The Virginia-class, nuclear-powered, fast-attack submarine, USS North Dakota (SSN 784), transit the Thames River as they pull into their homeport on Naval Submarine Base New London in Groton, Conn. in Jan. 2019.
US Navy photo by Cmdr. Jason M. Geddes
- A former US Navy engineer pleaded guilty Monday to conspiring to sell submarine secrets.
- Jonathan Toebbe and his wife were arrested last October.
- Toebbe, with his wife as lookout, allegedly dead dropped memory cards with secret information in exchange for money.
A former US Navy nuclear engineer accused of trying to sell sensitive information about American nuclear-powered submarines to an unidentified foreign government pleaded guilty Monday, a government lawyer said, according to multiple reports.
In October, Jonathan Toebbe and his wife, Diana, were arrested and charged with one count of “conspiracy to communicate restricted data” and two counts of “communication of restricted data.”
These booking photos released Oct. 9, 2021, by the West Virginia Regional Jail and Correctional Facility Authority show Jonathan Toebbe and his wife, Diana Toebbe.
West Virginia Regional Jail and Correctional Facility Authority via AP
The arrest in West Virginia followed a year-long sting operation by the FBI. The pair have been in custody since their October 9 arrest.
Under the conditions of his plea deal, Toebbe is expected to face 12.5 to 17 years in prison. He will also assist authorities in finding restricted information and data he obtained, as well as money given to him by the FBI as part of the sting operation. The FBI is still locating $100,000.
Toebbe will be sentenced at a later court hearing. Toebbe’s wife has pleaded not guilty to the charges, Reuters reported, and she will remain in jail pending trial.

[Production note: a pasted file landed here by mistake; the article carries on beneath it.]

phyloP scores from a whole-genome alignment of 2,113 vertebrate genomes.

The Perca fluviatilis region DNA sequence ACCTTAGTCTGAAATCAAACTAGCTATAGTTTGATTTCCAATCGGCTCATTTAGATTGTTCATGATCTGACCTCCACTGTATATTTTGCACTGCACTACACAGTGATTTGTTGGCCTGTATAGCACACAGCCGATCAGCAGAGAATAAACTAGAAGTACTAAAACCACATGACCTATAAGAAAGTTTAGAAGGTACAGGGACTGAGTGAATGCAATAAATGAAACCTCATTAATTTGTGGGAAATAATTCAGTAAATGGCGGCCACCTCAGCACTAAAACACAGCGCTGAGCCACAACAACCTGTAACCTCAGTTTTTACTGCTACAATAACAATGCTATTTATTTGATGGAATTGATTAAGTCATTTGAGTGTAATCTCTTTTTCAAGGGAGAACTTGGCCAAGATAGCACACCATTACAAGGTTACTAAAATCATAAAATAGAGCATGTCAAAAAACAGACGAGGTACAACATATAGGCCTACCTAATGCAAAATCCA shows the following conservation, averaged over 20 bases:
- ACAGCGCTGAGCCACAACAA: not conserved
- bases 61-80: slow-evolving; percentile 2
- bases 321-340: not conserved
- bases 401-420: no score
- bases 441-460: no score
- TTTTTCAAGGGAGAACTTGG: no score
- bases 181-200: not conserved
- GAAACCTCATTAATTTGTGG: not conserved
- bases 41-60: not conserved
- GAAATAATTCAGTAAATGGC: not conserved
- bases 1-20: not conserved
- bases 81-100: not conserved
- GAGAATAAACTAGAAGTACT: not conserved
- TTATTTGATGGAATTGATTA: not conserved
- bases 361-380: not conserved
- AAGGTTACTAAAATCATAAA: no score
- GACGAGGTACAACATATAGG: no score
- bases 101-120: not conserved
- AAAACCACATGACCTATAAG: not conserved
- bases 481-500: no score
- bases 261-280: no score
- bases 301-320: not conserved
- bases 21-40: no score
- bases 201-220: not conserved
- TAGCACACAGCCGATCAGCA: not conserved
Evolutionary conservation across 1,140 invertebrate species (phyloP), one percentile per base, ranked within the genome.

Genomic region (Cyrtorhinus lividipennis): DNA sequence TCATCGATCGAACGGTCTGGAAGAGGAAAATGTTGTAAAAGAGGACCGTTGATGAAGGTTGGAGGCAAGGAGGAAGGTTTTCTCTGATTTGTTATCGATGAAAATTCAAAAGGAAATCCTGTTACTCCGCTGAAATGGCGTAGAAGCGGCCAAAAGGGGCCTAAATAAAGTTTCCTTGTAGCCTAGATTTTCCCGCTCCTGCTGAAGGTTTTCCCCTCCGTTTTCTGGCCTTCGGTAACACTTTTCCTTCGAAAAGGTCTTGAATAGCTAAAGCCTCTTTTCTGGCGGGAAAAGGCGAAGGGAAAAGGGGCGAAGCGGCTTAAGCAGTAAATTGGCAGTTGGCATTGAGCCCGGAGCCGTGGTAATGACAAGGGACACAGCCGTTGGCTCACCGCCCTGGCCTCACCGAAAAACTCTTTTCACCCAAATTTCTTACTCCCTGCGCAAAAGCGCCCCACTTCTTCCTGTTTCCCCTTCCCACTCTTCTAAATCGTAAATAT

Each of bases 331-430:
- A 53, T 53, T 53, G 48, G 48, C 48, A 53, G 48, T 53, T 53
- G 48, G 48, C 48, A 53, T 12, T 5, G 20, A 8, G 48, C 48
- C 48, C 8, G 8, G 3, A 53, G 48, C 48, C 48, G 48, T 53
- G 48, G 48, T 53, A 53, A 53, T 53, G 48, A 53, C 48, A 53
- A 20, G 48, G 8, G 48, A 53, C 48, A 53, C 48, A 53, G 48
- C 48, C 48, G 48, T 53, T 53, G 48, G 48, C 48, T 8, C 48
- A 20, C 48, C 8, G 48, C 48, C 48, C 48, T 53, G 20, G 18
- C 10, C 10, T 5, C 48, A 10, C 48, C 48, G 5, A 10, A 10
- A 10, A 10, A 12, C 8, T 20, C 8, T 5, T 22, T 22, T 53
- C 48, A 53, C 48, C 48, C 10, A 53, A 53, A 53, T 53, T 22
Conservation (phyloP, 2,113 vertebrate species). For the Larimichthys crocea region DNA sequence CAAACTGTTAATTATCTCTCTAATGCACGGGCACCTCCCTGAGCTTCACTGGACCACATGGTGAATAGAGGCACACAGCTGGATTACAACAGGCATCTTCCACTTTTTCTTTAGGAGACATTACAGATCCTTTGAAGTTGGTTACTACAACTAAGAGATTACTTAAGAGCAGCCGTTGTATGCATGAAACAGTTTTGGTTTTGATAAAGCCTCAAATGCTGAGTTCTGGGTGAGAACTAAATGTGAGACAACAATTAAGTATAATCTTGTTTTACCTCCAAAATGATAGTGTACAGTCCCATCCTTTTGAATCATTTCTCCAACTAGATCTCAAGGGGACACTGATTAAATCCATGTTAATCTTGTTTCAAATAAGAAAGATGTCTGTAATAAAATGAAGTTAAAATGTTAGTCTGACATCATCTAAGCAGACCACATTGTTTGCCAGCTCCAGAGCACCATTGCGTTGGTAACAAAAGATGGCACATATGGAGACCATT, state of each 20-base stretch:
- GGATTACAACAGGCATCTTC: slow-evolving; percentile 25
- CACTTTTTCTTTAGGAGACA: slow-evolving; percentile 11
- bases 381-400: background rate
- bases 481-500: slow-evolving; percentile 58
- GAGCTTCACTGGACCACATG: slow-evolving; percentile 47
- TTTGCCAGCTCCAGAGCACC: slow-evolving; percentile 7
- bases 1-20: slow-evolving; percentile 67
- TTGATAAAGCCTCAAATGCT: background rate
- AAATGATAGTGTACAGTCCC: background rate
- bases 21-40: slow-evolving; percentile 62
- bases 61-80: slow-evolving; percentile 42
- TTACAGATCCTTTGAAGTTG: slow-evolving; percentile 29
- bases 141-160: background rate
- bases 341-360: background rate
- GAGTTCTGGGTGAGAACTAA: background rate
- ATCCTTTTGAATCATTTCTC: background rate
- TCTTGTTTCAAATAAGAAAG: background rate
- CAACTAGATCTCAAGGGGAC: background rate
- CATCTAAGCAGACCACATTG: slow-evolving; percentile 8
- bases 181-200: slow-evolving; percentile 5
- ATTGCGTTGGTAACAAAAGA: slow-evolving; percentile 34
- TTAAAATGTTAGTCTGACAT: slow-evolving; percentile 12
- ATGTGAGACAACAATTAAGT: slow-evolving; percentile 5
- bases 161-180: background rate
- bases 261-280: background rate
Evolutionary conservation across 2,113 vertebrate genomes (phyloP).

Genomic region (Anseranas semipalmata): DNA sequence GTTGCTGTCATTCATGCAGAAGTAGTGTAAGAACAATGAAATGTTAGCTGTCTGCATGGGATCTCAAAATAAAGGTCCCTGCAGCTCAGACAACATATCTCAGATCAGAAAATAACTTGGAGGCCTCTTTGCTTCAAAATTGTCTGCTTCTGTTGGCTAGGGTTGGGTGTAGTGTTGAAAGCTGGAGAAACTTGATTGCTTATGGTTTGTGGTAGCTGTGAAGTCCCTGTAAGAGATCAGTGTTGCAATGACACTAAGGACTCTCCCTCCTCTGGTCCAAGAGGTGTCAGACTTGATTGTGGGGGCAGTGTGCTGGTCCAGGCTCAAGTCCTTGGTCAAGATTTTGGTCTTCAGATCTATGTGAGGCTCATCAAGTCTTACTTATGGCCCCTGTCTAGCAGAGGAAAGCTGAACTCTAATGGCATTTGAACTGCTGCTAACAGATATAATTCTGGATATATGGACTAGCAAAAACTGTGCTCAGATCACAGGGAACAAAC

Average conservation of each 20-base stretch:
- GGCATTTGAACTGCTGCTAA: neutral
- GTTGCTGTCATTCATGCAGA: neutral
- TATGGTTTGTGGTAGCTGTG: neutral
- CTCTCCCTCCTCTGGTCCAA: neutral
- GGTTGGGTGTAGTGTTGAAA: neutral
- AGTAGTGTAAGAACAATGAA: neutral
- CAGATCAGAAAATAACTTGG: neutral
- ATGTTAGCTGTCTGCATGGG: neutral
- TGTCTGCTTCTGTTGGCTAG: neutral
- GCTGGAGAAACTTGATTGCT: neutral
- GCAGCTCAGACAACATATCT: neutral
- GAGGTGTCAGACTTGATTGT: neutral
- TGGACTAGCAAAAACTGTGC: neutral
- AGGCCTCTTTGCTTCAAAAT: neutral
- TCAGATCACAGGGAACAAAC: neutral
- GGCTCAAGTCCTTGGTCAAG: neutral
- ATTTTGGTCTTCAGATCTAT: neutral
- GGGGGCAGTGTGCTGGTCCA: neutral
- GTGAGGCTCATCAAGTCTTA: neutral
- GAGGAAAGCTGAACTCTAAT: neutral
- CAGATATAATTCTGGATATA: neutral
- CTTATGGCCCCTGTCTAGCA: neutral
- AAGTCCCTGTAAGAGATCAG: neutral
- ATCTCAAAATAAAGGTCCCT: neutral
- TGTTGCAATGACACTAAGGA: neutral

Toebbe attempted to sell secrets of the US Navy’s nuclear-powered submarines to an unidentified foreign country, the Justice Department said previously. He actually ended up communicating with an undercover FBI agent.
Toebbe released information to the undercover agent in a series of “dead drops,” situations in which information is hidden and exchanged without meeting in person.
During these drops, Toebbe hid memory cards with sensitive information in various random objects, including in a peanut butter sandwich, a package of chewing gum, and an adhesive bandage wrapper, according to the Department of Justice.
Prosecutors allege Diana Toebbe acted as a lookout during some of these dead drops, but her husband claims she did not know what was happening.
Through his national security clearance, Toebbe had access to restricted data, including sensitive information about “military sensitive design elements, operating parameters, and performance characteristics of reactors for nuclear powered warships,” the Justice Department said.
An FBI agent testified that at one point during the operation, Toebbe asked for $5 million in cryptocurrency in exchange for sensitive information.